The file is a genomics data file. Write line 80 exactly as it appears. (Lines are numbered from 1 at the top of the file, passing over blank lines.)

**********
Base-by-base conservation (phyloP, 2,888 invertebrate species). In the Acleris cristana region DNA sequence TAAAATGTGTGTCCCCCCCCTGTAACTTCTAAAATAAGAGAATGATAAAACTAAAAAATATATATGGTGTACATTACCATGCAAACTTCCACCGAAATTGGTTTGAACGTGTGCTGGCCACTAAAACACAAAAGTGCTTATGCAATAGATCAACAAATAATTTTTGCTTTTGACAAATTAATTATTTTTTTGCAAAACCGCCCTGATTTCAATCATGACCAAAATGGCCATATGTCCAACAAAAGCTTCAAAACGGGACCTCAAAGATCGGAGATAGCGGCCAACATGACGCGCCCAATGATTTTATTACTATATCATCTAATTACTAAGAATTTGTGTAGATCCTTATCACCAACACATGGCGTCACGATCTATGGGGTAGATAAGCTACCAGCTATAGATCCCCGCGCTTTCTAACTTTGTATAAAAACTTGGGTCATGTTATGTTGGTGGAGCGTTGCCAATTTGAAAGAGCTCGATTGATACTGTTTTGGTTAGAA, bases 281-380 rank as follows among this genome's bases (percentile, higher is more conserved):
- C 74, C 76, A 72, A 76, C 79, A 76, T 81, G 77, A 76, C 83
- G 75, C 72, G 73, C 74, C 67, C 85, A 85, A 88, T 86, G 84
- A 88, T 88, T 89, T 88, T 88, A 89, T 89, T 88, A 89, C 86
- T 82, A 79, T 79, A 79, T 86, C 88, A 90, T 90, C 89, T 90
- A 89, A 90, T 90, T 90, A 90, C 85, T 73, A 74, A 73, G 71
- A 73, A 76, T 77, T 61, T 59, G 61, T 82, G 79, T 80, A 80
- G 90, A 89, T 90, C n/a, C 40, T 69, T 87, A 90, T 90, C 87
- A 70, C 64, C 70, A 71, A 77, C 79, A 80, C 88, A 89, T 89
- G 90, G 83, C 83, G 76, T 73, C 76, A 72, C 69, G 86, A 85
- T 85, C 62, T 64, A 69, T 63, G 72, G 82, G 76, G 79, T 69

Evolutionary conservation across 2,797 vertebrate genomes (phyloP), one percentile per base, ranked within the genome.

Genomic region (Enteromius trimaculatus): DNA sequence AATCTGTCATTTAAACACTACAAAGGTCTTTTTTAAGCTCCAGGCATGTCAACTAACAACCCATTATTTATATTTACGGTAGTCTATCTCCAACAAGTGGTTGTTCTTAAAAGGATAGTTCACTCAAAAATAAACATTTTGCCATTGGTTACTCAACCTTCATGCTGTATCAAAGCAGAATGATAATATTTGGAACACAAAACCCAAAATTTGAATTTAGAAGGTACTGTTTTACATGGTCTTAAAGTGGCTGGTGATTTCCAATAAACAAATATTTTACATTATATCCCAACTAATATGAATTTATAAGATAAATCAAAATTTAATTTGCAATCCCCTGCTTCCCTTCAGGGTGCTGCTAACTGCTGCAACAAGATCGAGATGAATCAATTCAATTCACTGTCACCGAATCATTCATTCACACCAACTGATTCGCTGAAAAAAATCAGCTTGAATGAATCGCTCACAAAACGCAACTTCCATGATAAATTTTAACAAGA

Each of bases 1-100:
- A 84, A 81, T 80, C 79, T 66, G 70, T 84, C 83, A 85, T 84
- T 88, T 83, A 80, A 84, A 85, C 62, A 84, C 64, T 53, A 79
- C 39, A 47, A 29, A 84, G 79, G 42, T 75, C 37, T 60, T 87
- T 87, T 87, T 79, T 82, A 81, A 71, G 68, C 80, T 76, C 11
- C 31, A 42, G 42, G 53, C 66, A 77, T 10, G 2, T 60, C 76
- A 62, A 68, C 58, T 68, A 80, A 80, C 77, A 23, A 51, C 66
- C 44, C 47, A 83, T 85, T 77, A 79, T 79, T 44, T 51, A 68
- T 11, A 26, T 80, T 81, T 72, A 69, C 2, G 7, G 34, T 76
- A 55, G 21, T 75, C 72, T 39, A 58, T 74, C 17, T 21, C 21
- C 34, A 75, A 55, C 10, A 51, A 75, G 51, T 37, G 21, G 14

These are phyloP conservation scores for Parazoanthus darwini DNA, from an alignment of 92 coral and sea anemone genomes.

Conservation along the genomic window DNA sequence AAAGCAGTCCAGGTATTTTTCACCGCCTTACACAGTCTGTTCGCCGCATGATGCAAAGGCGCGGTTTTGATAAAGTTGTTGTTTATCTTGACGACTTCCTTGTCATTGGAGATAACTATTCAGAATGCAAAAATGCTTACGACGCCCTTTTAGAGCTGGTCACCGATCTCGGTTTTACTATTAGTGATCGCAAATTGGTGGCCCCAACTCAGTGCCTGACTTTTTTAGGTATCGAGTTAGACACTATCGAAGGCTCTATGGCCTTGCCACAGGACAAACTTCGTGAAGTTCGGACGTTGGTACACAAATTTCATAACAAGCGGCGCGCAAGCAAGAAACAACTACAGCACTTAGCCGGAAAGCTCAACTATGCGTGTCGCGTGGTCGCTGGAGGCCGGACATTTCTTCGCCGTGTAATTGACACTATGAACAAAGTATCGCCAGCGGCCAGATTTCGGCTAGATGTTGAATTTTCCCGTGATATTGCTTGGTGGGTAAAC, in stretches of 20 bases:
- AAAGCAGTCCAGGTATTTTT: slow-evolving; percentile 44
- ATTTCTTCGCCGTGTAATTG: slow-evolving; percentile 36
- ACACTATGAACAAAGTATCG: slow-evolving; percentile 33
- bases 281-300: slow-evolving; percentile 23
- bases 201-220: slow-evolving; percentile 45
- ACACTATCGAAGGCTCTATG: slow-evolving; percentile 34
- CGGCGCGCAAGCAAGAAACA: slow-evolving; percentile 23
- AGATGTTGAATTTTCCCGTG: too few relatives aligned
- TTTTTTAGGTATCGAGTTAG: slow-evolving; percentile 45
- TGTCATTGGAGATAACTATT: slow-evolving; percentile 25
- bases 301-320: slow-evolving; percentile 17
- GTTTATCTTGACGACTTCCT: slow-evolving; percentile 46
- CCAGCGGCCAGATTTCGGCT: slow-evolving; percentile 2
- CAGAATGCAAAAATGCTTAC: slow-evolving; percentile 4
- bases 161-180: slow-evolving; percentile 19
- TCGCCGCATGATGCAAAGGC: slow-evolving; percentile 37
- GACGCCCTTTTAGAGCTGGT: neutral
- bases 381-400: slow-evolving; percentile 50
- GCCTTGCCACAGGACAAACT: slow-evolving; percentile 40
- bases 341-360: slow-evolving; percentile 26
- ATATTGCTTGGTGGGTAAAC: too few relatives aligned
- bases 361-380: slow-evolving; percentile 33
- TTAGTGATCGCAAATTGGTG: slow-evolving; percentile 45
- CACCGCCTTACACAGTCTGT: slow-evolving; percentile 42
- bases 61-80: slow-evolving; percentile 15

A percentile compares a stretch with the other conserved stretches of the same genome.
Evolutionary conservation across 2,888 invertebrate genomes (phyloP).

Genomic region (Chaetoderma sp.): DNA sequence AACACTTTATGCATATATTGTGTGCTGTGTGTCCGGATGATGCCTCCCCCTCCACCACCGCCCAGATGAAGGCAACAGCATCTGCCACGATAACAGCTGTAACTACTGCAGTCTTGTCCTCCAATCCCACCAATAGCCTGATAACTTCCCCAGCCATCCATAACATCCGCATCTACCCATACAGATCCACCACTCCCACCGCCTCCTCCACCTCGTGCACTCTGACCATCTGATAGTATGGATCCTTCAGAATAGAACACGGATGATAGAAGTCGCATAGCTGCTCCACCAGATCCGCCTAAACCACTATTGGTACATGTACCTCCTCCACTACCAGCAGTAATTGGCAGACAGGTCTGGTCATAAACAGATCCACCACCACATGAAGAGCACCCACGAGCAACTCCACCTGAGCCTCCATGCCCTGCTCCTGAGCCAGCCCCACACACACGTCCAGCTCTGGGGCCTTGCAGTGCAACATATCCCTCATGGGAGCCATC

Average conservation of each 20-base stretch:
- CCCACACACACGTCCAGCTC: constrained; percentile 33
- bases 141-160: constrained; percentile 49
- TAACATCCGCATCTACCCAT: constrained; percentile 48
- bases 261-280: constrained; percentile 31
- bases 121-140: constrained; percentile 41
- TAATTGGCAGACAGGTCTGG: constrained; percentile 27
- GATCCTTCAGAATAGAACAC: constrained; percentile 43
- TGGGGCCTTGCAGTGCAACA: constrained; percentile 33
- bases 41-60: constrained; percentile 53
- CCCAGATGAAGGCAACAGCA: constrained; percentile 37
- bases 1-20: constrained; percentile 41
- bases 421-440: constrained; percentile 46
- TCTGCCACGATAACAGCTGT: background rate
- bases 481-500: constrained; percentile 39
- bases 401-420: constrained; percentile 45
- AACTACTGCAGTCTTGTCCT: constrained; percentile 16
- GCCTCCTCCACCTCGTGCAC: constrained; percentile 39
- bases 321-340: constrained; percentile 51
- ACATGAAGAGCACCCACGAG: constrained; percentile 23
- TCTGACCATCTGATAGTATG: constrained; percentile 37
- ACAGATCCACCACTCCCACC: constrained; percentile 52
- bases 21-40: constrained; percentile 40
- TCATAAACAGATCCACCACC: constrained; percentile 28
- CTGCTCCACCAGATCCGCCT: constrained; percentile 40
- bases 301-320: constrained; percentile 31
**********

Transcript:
- bases 301-320: constrained; percentile 31